Another neighbor, Darryl Tillery, told the Detroit Free Press that mail never piled up at the house and the lawn never grew out of order. McCabe said one of the neighbors cut the grass for years.
Police were dispatched to the house for a welfare check in 2007 after a neighbor reported not having seen the owner in a while. After seeing no signs of anything amiss, police went on their way, McCabe said.
Authorities are still waiting for a toxicology report, which will take four to six weeks, before determining the cause of death. The medical examiner found no signs of trauma to the body, McCabe said.
Dr. Bernardino Pacris, the county deputy medical examiner who conducted the autopsy, told the Detroit Free Press that the woman’s skin was still intact, but that the internal organs had decomposed.
Pacris told the newspaper that during the mummification process, skin develops a parchment-like consistency and leathery texture. Finding a body in such a condition is unusual, he said, but “once in a while, we see this.”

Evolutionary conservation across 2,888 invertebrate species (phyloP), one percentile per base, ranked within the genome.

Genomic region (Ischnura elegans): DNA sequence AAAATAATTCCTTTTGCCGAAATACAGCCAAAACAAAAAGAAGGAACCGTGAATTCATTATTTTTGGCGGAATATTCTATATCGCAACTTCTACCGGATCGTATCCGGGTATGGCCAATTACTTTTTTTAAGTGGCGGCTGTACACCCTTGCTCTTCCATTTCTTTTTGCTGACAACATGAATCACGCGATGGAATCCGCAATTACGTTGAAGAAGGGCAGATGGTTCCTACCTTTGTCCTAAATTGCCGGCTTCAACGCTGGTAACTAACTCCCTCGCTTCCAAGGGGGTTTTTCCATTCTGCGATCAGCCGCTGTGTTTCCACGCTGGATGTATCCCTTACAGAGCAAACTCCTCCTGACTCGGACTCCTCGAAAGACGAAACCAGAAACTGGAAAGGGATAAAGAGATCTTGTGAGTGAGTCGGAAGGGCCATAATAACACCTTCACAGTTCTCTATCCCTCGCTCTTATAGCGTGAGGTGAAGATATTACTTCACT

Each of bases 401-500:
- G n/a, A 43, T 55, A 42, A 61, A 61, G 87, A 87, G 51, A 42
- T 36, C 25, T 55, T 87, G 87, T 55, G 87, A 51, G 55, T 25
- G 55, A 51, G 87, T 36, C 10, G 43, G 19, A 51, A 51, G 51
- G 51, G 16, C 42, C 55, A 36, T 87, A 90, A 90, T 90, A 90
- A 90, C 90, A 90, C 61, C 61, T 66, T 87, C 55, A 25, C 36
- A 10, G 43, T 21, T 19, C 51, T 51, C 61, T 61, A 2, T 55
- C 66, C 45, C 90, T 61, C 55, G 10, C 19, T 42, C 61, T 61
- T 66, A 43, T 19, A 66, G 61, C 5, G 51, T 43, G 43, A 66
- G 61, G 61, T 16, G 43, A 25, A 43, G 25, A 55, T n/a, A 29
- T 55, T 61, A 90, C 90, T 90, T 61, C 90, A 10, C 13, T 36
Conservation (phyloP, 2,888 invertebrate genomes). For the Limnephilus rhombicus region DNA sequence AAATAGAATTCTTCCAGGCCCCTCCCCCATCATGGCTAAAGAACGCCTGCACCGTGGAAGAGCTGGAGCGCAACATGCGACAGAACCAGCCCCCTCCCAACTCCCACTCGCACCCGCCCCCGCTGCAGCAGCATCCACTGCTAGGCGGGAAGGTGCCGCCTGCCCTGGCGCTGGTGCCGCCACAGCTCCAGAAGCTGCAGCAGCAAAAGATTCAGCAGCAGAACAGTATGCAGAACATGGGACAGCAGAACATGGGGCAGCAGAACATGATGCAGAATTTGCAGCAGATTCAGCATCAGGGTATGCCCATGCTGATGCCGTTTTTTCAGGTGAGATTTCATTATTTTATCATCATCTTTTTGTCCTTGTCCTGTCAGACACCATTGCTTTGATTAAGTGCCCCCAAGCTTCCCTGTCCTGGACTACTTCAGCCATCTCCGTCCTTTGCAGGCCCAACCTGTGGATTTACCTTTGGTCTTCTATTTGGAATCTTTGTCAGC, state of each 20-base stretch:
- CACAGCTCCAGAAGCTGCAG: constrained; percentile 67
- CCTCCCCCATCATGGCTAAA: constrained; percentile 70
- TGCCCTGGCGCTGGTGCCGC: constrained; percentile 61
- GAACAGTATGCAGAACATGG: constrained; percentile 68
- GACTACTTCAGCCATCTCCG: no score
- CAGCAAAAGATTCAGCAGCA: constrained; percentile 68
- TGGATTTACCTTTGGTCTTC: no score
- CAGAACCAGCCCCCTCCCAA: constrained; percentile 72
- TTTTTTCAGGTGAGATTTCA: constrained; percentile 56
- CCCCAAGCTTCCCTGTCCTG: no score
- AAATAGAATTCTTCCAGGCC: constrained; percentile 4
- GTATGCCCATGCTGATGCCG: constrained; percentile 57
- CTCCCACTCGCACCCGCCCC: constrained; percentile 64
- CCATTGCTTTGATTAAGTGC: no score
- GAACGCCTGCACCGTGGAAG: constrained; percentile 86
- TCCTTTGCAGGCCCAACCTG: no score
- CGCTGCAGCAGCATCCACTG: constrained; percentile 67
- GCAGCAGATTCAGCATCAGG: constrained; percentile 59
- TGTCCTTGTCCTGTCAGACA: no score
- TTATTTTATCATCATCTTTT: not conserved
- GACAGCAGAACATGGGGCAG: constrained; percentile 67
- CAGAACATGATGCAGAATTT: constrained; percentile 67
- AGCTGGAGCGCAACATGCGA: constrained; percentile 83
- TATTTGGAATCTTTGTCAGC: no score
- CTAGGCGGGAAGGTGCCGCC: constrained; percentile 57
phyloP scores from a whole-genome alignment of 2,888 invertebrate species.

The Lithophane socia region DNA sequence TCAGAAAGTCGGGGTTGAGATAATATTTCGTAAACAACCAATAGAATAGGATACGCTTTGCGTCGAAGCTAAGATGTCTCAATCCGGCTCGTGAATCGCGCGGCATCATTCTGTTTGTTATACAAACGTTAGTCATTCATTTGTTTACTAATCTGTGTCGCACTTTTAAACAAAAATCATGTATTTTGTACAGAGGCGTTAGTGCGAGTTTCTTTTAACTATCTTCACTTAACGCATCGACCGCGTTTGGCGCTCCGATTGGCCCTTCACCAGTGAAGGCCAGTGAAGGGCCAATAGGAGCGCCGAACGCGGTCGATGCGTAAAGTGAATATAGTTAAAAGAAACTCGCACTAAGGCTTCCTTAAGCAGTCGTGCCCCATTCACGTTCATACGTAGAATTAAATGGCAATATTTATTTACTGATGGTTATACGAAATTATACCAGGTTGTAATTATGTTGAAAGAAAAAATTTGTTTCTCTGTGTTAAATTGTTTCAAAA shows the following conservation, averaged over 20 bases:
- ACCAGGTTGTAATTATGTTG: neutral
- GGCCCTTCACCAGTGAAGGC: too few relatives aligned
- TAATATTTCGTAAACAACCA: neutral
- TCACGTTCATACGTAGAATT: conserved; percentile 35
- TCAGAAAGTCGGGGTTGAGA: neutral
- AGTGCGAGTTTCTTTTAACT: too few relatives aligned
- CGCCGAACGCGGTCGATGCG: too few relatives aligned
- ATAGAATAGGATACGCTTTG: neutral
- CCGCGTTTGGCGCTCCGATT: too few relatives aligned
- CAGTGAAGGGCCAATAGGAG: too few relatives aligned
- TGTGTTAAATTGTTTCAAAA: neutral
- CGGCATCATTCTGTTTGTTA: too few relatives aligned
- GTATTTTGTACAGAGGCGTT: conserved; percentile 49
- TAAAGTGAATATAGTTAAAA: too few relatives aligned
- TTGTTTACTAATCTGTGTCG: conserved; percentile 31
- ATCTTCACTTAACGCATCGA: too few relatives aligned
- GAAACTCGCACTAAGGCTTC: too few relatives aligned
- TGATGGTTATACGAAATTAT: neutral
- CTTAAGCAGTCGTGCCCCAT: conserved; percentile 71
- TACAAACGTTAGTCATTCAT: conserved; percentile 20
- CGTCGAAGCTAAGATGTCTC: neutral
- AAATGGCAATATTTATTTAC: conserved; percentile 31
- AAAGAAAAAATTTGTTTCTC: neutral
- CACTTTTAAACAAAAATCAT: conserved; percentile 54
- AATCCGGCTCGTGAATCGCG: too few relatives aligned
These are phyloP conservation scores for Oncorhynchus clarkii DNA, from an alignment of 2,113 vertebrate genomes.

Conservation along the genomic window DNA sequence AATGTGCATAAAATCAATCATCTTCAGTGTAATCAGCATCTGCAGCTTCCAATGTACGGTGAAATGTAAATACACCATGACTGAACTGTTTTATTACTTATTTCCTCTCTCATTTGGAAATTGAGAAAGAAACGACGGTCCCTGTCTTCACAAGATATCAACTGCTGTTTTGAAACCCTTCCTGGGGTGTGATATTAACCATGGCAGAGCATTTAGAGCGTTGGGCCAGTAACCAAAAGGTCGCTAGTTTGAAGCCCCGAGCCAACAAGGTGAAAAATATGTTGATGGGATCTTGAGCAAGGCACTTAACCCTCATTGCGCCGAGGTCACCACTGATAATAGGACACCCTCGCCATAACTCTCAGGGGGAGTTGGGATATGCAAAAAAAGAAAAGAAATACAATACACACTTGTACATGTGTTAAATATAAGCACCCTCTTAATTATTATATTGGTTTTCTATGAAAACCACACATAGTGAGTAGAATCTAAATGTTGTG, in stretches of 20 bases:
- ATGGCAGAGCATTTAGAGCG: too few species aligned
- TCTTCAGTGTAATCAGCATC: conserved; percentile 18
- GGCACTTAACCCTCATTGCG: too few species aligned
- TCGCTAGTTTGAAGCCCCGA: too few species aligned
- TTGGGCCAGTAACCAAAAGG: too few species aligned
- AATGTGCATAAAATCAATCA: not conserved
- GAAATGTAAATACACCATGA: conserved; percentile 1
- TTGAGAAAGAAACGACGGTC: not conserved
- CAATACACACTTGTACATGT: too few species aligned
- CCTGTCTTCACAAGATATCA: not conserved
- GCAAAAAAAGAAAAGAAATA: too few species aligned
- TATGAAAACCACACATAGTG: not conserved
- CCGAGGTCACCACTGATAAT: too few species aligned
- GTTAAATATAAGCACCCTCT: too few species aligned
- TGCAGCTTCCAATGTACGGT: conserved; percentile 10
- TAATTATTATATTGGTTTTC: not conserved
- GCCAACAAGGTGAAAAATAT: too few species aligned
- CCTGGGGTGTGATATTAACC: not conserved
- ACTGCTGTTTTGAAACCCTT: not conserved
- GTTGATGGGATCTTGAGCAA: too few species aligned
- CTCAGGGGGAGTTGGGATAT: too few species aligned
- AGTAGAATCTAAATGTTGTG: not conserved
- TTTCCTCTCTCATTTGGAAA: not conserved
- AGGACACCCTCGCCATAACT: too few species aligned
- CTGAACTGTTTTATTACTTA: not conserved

Edward Caroll, Farrenkopf’s stepfather, said that Farrenkopf didn’t answer the wedding invitation that they sent when he married her mother three years ago.
“I tried to find her through the internet and everything and I never could find her. And I wrote a letter a couple times and I think some of them came back,” he told WXYZ. “Her mother hadn’t heard from her for years and years. A lot of her children, in fact, her oldest child, she hadn’t seen her probably in 30 years,” he said.
A pending autopsy will determine the exact cause of Farrenkopf’s death.